Wednesday, September 11, 2013

#StonewallSochi #SingSochi

An athlete boycott of the Sochi Olympics was never going to happen. Let's be clear about that. Yes, Harvey Fierstein's op-ed piece in The New York Times comparing the anti-gay laws and ugly rhetoric in Russia to the anti-Semitic rants of the Nazi's before the 1936 Games was compelling.

As if a compelling argument actually mattered.

We all get what matters: Money. Obscene amounts of money have been made and will be made in these Winter Olympics in Sochi, Russia in 2014. And that's why there won't be a national boycott. Money always trumps human dignity. But we already knew that, didn't we?

And hey, the IOC says Russia has assured everyone that it won't arrest athletes or fans during the Games. The real horror, brutality and inhumanity will be saved only for its own citizens. So there's really no need for the world to care or even notice. Move along, people, nothing to see here ...

So what are those of good conscience to do about these Games, which will be held in a frightening country where athletes will try to compete at their best while under the threat of jail or expulsion if they offer a statement of support to the oppressed?

Sunday, September 1, 2013

Stakeholder journalism bias, Pete Prisco edition

Is it just me, or did Pete Prisco's column on the $765 million concussion settlement with players read like an old NFL talking-points memo?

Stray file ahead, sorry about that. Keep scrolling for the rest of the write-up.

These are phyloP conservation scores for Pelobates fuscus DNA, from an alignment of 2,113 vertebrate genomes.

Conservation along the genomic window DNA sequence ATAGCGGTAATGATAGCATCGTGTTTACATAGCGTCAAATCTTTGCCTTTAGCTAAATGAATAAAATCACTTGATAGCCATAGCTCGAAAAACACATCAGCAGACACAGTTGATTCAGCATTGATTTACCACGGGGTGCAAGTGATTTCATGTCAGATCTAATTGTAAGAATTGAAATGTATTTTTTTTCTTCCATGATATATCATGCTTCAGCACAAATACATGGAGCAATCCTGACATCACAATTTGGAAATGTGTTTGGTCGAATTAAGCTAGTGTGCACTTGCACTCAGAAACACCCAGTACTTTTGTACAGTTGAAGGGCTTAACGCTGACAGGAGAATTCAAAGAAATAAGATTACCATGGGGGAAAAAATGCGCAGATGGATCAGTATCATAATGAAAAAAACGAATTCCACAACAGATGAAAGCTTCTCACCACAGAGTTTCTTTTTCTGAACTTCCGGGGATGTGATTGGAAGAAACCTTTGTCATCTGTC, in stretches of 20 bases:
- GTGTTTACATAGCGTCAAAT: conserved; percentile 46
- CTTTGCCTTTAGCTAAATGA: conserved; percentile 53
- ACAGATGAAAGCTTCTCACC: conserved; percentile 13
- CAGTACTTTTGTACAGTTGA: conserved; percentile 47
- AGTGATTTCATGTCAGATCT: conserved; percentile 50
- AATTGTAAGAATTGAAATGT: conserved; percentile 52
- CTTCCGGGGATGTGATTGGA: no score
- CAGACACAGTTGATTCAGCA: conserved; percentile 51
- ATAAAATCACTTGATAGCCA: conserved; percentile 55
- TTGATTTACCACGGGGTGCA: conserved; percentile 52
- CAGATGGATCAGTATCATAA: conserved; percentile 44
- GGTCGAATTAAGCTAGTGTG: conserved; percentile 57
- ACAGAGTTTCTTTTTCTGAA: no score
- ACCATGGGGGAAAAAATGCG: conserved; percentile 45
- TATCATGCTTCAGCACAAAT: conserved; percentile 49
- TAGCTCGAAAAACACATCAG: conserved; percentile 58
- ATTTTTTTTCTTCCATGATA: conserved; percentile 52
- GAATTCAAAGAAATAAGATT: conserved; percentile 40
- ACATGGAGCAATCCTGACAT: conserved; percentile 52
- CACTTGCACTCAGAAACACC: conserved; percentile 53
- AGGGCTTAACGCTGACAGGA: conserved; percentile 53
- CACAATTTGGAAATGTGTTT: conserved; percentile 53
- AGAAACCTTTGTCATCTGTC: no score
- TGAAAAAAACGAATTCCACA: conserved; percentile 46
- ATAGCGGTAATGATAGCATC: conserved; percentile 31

Prisco wrote that NFL players who sustained brain damage from the game shouldn't be compensated for their suffering because they knew what they were getting into when they agreed to play football. Of course, that doesn't mesh with the accusation that the league misled players about the danger of concussions. But that side of the lawsuit somehow wasn't mentioned in Prisco's column.

Look, if Prisco wants to announce to every player in the NFL that they get what they deserve for playing the game and shouldn't receive a dime in disability compensation, that's his prerogative. It's hard to believe players are going to have an ounce of respect for him after that column. But that's his choice.

Nor am I going to suggest Prisco might have brain damage, as Keith Olbermann did in his otherwise expert takedown of Prisco's relative indifference to the hardship and tragedy of former players like Junior Seau, who committed suicide like others who were found to really have brain damage.

I prefer to focus on the most obvious reason why Prisco would write such a conveniently dismissive, pro-NFL column about potentially thousands of irreparably damaged human beings: